Ask any married couple, "How did you know your husband or wife was the one for you?" Everyone would have a different answer. Some knew right away, from the moment they first saw each other. For other couples, the process was longer. They may have known each other for years and dated off and on before they decided to spend the rest of their lives together.
No matter how they met or how they decided to marry, every couple has one thing in common. They had to decide together that marriage was the right thing for them. One person cannot decide on his own that he wants to get married. It is a joint decision because marriage is by its nature a partnership.
As Christians, we have an even deeper understanding of what marriage is because of the teaching of Jesus. Marriage is more than a contract between a man and a woman. Marriage is a calling from God himself. God is the one who brings a man and a woman together to live as examples of the beauty of his love. That is why Jesus can say, "What God has joined, no man may tear asunder." It is God himself who joins a man and a woman in married life. It is God who calls them to live together as one.
Marriage is not the only calling. Some men are called to be priests or deacons. Some women are called to live as religious sisters. Different careers such as writing or business can also be callings. Each one of us, in one way or another, is called to be part of God's plan and to contribute to the common good. Each one of us is chosen by God to play a special and unique role in the salvation of the world.
Today's readings speak to us about what it means to be called by God.
In the first reading, young Samuel is asleep in the temple when the Lord calls him. But he mistakes it for the voice of his mentor, Eli. Sometimes we wish that God would just come down from heaven and tell us himself what he wants of us. Just such a thing happened to Samuel - in the temple where the Ark of the Covenant was, no less - and he still needed help understanding that it was the voice of the Lord he was hearing. His mentor gives him excellent advice. When you hear the Lord call, simply say: "Speak Lord, your servant is listening."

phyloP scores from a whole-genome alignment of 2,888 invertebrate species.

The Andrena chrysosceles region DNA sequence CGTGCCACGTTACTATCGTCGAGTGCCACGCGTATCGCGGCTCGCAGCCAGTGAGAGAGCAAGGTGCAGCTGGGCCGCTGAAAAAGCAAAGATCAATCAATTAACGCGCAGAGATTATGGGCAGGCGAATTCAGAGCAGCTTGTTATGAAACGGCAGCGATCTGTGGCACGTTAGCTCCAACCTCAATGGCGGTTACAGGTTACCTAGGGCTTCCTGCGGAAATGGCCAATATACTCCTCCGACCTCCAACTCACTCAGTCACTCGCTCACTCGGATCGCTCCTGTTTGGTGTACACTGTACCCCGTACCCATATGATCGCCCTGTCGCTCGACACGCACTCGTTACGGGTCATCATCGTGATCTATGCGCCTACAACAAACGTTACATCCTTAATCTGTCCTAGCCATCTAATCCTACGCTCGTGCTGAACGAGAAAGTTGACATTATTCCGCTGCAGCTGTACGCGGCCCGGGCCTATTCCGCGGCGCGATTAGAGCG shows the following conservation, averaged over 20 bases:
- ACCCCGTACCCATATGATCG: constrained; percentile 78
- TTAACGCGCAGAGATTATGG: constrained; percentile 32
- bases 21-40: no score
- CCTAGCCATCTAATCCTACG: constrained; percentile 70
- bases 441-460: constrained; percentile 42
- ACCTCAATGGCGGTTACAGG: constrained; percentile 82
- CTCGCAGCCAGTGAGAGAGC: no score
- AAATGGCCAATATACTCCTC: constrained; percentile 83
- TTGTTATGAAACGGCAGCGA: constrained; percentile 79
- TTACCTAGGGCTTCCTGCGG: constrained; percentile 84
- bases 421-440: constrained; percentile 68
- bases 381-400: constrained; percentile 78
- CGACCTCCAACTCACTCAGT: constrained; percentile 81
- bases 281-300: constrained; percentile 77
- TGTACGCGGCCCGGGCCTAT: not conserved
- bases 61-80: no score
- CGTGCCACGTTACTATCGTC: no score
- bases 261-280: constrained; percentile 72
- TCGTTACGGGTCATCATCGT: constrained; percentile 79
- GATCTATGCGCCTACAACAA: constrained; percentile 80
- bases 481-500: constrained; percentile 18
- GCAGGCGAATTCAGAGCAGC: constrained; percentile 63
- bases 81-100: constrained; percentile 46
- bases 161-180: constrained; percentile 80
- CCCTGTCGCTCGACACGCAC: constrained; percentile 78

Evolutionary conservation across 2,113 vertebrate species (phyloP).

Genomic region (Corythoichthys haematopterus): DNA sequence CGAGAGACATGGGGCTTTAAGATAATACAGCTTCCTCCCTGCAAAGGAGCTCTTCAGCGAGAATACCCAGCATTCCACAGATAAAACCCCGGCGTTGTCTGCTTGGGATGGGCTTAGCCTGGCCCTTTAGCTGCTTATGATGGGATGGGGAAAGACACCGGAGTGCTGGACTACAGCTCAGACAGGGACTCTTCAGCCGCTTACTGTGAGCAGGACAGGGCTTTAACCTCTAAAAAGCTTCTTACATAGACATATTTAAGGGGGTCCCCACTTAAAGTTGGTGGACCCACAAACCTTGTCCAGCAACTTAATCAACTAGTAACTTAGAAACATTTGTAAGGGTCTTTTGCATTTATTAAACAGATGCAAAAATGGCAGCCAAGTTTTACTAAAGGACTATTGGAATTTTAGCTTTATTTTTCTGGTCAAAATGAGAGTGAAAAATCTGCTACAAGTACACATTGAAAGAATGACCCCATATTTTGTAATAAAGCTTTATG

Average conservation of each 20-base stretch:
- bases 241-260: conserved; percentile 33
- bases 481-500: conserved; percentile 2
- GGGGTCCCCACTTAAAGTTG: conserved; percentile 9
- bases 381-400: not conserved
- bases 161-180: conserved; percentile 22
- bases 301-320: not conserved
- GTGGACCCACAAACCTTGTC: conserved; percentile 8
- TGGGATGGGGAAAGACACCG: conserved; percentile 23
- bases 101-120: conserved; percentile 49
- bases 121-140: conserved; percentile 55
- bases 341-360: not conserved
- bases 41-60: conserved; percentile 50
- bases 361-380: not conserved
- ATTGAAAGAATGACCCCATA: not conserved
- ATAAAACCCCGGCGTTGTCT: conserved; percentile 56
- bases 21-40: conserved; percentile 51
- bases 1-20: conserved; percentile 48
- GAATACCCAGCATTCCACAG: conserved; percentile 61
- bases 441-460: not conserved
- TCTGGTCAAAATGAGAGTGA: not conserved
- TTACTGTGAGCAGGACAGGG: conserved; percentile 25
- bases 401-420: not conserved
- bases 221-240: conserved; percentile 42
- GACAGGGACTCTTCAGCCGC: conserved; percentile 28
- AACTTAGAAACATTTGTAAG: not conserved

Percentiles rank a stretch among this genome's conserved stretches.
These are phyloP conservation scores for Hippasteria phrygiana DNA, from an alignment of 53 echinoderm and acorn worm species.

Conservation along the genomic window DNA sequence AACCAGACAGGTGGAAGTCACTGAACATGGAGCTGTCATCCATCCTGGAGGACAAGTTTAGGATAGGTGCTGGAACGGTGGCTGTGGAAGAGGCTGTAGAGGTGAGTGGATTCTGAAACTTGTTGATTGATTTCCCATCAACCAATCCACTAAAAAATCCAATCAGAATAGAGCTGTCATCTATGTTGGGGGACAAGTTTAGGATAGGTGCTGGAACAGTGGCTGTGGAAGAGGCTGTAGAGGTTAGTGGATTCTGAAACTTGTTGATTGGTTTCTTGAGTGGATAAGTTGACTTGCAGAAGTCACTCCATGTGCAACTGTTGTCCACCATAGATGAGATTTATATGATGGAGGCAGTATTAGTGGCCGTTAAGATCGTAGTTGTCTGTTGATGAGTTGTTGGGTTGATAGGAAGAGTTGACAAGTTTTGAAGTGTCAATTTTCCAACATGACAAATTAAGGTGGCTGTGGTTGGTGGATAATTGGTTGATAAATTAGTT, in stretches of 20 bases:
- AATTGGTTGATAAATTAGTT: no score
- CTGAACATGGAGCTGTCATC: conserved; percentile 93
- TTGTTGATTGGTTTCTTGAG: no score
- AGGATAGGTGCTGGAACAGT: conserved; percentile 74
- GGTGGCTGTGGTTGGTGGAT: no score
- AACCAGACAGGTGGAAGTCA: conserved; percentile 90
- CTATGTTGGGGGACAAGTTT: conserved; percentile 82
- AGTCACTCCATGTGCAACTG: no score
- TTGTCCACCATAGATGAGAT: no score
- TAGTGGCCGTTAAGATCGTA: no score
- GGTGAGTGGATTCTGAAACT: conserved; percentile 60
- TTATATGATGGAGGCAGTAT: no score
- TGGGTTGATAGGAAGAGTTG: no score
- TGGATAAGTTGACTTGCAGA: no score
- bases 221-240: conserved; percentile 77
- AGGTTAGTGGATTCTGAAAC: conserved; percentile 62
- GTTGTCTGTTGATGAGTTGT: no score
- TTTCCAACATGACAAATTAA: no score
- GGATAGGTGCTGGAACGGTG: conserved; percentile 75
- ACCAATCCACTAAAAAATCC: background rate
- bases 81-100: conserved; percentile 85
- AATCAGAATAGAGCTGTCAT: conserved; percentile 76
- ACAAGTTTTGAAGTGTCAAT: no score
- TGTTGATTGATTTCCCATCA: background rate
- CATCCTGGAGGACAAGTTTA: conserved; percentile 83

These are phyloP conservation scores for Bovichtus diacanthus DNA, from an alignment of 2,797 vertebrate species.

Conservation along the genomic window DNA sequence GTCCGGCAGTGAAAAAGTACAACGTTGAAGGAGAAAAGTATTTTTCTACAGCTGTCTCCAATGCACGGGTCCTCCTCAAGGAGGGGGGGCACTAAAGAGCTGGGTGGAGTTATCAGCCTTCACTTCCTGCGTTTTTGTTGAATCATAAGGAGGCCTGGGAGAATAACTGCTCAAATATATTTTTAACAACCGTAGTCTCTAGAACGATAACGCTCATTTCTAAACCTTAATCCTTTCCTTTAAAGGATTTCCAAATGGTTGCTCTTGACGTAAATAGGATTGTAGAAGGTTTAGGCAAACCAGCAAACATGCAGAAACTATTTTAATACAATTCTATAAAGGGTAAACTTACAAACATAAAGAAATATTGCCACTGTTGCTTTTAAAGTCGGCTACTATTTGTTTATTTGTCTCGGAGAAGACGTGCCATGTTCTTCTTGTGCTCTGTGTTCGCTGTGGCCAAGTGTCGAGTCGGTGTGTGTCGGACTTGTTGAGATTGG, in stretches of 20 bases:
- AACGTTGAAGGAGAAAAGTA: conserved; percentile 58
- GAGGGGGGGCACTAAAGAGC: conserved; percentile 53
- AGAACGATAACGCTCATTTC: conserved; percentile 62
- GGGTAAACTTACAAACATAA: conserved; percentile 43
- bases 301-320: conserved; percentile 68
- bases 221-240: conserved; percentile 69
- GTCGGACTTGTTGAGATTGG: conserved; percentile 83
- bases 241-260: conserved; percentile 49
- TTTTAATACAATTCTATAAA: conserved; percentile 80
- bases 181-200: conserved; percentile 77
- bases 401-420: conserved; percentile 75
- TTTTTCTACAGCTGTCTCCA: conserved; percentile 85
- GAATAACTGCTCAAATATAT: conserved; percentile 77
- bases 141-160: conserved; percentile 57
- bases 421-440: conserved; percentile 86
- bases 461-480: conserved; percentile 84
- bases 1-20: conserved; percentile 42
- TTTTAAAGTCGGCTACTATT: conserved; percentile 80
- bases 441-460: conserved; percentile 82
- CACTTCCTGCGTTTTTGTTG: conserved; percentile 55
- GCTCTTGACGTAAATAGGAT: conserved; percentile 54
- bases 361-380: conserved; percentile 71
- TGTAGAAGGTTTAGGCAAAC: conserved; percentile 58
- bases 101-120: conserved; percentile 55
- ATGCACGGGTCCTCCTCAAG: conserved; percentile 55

Listening is an important part of any relationship. But it is crucial to our relationship with God. If we are to know where God is calling us, we must listen. God may be speaking to us by placing a desire to serve him in our hearts. He may be speaking to us through a passage from Scripture that we keep opening our Bible to or that we hear being quoted frequently. He may be speaking to us through a friend. One thing is sure - God is trying to get our attention. We have to open our ears, and more importantly our hearts, if we are going to get the message.
Today's gospel tells the story of the calling of Jesus' first disciples. They were among those who answered the call of John the Baptist to be baptized for the forgiveness of their sins in preparation for the coming of the Messiah. John points Jesus out to them, and they decide to follow him. But something interesting happens. Before they could speak a word to him, Jesus turns around and asks them, "What are you looking for?" Jesus makes it clear to them that it is not they who are choosing him, but he who is choosing them. Throughout the gospels, no one follows Jesus on their own initiative. It is always Jesus who picks out and calls those who will be his disciples.
Just so, none of us can make our own path in life. None of us can live our lives "our way." God has a plan for each of us. We can either say "yes" to God, or "no". But our lives belong to God, and our peace is only in doing his will.
We all know how true this is by looking at our own lives. We have all tried forcing things to work out, and they just didn't. We may have wanted to be doctors or rock stars when we grew up, and it just didn't fit. Or there may have been that one woman or one man we wanted to spend our life with, and the relationship just wouldn't work. For some reason, the pieces didn't seem to fit no matter how hard we tried. We had to finally stop trying to force things to happen and let events take their course. We then started to experience peace as things began to work themselves out on their own. We could then look back and thank God that the course of our life worked out his way and not our way.
It is not always easy to know what God's will for us is. If it wasn't easy for young Samuel in the temple nor for the followers of Jesus, then we cannot expect it to be any easier for us. Like the decision to get married, it takes time for the right course of action to become clear to us. It takes much patience and a heart willing to listen for God's voice. But there is also great relief in knowing that an almighty and all-loving God is in control, and that he has a plan for us.
The Catholic spiritual writer, Thomas Merton, put together the following prayer for people like us who want to serve God but are not always sure how:
My Lord God,
I have no idea where I am going.
I do not see the road ahead of me.
I cannot know for certain where it will end.
Nor do I really know myself,
and the fact that I think that I am following your will
does not mean that I am actually doing so.
But I believe that the desire to please you
does in fact please you.
And I hope that I have that desire
in all that I am doing.